In 1939, at the outbreak of WWII and seven years after having been ordained to the priesthood, Rev. Michael Joseph Dalton (May 5, 1902 - April 6, 2009) volunteered to join the Essex Scottish Regiment of the Canadian Army.

Although he could have avoided front line service due to his age and position, he insisted that it was his duty to serve. Father Mike saw active duty in England, France, Belgium, The Netherlands and Germany.

Father Mike was known to work on the front lines of military combat and often marched with his men, carrying their weapons when they grew fatigued. He was known to drive his jeep, often against orders, to the front lines of combat in order to hear confessions

Saying Mass until his death - just one month shy of his 107th birthday - Father Mike was believed to have been the oldest Catholic priest in Canada and Canada's oldest surviving serviceman from World War II. Father Mike kept a war diary documenting his service during the years 1939-1946. In 1979 he donated it to the National Archives of Canada.

Please join me as I transcribe his writings online.

March 11, 1942

Study Club meeting at St. Thomas Church, St. Leonards.  Attended Hockey finals at Brighton.  2nd Division Camerons of Winnipeg defeat RCAMC.

March 10, 1942

2nd Division Chaplains meet at Healthfield.  Visited R. Reg. C. at Eastbourne.  Heard confessions of RCE at Battle, where William the Conqueror fought decisive battle over Harold 1066.

March 9, 1942

Gave HQ Company Lucky Strikes, American Cigarettes - are rare - so one to each.  I have now given to men of brigade over 50,000 ($1117.50 in Canadian money).  These cigarettes came from friends in Windsor and elsewhere.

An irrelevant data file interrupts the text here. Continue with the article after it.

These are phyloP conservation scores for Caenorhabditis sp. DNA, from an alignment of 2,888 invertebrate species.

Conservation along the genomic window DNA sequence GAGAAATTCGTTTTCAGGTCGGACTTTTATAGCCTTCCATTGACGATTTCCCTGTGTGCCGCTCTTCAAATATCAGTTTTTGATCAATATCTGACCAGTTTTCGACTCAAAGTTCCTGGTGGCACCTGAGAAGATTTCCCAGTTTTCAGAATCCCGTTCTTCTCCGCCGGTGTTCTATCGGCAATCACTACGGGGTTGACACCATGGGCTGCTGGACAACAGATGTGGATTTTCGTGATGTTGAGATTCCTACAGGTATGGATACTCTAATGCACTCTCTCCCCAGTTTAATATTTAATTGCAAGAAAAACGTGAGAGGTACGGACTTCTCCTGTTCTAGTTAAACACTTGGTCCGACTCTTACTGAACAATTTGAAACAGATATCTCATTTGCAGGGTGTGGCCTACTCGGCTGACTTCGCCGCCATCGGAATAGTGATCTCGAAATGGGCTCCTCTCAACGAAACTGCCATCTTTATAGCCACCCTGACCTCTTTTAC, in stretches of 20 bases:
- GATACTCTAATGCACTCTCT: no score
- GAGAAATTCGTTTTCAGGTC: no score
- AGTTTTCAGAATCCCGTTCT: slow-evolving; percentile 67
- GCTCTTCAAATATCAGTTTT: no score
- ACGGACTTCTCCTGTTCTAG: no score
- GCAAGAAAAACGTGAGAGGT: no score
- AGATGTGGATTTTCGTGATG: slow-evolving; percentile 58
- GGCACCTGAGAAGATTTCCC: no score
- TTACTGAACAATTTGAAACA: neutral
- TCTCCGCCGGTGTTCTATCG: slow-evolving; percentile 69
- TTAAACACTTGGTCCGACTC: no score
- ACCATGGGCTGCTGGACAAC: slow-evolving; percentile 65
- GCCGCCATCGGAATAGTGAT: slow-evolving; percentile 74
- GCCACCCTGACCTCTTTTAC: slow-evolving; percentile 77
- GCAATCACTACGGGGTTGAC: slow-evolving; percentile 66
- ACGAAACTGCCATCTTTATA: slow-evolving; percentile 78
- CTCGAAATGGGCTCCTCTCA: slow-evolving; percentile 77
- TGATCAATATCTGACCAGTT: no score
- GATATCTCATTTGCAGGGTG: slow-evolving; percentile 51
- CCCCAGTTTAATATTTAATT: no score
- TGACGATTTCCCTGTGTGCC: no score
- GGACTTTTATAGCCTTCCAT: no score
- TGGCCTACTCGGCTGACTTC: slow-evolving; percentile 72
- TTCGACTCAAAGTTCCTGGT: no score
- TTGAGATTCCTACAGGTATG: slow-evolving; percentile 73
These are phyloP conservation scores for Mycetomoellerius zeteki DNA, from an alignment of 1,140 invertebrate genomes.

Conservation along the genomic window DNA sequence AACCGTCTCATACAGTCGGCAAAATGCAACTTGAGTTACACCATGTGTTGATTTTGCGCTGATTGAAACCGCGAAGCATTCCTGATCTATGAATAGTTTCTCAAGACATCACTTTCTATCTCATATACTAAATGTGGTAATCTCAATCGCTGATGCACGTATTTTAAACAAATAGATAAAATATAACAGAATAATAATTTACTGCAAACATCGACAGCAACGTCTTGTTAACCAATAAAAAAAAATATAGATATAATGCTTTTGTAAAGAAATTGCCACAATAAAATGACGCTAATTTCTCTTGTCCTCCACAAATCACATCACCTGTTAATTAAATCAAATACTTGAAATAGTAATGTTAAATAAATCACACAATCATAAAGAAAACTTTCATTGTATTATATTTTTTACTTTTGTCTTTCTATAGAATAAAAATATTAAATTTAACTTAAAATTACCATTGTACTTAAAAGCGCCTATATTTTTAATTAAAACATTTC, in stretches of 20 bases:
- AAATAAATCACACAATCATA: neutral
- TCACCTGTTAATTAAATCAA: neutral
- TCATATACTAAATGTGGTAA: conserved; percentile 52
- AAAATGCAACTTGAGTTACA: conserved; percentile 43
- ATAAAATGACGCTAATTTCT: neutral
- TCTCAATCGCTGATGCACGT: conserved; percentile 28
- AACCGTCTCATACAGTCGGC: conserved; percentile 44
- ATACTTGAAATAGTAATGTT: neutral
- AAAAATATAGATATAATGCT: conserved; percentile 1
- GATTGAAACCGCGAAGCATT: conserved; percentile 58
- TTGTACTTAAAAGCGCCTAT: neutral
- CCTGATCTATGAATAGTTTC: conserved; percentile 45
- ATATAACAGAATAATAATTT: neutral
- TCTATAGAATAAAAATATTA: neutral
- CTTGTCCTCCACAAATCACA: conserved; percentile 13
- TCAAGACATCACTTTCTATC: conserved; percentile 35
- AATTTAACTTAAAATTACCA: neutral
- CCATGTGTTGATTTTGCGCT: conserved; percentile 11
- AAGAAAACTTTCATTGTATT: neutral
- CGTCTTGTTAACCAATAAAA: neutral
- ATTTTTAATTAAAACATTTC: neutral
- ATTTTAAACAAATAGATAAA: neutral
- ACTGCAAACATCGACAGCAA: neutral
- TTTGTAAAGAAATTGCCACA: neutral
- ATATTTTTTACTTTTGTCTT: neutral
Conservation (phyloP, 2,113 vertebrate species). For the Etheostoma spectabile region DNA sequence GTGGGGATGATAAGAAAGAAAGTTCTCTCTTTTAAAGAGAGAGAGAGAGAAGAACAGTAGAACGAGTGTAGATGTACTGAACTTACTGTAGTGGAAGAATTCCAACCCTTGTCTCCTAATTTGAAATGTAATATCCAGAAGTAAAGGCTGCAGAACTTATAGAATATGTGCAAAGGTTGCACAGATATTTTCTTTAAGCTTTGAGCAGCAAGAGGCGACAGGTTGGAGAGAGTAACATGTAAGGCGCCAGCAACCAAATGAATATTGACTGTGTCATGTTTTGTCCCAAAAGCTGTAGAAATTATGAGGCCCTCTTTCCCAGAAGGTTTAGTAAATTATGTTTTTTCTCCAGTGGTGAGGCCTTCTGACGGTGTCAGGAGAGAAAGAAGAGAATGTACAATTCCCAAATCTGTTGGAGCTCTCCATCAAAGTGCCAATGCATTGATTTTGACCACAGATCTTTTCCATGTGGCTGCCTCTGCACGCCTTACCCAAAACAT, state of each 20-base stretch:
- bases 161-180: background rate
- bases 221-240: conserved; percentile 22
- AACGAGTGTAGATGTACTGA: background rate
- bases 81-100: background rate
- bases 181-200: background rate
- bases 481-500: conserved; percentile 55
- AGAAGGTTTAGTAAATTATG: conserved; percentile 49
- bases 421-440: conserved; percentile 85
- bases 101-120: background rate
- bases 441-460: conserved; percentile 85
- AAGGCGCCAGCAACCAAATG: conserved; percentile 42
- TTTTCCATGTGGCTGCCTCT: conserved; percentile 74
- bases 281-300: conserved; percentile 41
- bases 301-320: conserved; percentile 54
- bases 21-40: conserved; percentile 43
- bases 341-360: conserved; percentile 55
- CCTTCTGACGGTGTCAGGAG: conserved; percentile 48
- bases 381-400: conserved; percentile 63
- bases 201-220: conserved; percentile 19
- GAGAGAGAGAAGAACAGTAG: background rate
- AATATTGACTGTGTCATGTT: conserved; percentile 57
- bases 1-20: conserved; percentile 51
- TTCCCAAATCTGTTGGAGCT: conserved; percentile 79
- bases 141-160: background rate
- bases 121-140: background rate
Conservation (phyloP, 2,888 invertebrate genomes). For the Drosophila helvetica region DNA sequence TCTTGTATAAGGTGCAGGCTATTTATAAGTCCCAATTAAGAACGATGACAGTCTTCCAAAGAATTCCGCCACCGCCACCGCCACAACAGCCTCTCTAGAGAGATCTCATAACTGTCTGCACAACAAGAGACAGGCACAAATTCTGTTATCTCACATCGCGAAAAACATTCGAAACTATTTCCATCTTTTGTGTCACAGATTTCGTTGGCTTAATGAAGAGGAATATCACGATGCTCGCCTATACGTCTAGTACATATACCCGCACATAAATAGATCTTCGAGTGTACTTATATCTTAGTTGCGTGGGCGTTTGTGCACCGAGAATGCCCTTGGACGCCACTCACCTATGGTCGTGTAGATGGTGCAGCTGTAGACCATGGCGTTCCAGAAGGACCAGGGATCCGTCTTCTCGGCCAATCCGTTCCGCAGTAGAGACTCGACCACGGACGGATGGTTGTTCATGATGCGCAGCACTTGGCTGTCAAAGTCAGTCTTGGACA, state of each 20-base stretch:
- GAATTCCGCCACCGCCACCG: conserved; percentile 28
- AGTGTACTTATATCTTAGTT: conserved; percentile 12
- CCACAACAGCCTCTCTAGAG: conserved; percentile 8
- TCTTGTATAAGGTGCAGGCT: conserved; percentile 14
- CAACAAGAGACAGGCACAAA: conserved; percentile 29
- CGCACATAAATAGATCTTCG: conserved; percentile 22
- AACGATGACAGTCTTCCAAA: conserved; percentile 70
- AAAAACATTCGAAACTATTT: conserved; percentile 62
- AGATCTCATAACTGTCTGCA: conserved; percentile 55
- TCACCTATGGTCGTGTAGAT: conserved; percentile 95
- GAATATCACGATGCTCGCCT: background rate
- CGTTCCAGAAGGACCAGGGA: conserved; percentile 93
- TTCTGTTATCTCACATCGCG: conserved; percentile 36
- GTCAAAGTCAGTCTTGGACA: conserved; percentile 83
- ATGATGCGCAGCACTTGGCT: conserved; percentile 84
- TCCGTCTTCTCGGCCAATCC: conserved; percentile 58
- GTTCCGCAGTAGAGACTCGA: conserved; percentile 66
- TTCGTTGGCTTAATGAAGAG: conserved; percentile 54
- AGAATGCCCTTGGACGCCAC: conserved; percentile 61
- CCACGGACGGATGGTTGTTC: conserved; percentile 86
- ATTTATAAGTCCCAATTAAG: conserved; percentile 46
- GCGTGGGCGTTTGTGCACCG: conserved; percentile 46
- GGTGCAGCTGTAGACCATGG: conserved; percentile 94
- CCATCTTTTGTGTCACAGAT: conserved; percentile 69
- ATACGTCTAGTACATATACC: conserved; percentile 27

Evening about 9:30:

I was answering mail accompanied by the roar of the channel.  Suddenly windows shake violently, siren hadn’t sounded.  It must be a sea battle.  Concussion travels many miles.  It reminded us of the noisy days at Aldershot during Battle of Britain.  It’s a good thing to hear these bombs.  Some never hear them and will never again hear with mortal ears.

“The boast of heraldry, the pomp of power,
And all that beauty, all that wealth e’er gave.
Await alike the inevitable hour,
The paths of glory lead but to the grave.”
 ~ General Wolf

Sunday, March 8, 1942

Easter Duty Communion.
All companies parade to St. Thomas Church - St. Leonards for Mass and Communion.  About 120 Essex Scots attend.  About half went to Communion.  Two priests hear confessions during Mass.  Father O’Donahue preaches on confession.  “Fools who came to scoff, remained to pray.”  - Holy Name Pledge repeated.

Tea and cakes served by ladies.  Pamphlets distributed, such as Atlantic Charter and God and the War.

Many a  Prodigal Son made a home run on this historic day.  Many a lost sheep strayed into the confessional.  “RCs” in every platoon helped to get them out.  At the end of a perfect day the Padre breaths a fervent “Deo Gratias.”

March 7, 1942

“C” Company Party - Roll out the barrel.  Snow drops, and crocuses bloom in spite of the frost.

March 6, 1942

Many officers and NCO’s go home to instruct.  Young blokes get lonesome.  Big scheme Friday near Horam - weather cold - Manoeuvres hot.

March 5, 1942

All officers of Brigade and many of Division meet at RHLI to pay tribute to Brigadeer Topp who is going home.  He expressed thanks for loyalty of officers.  Brigade Lett replaces him.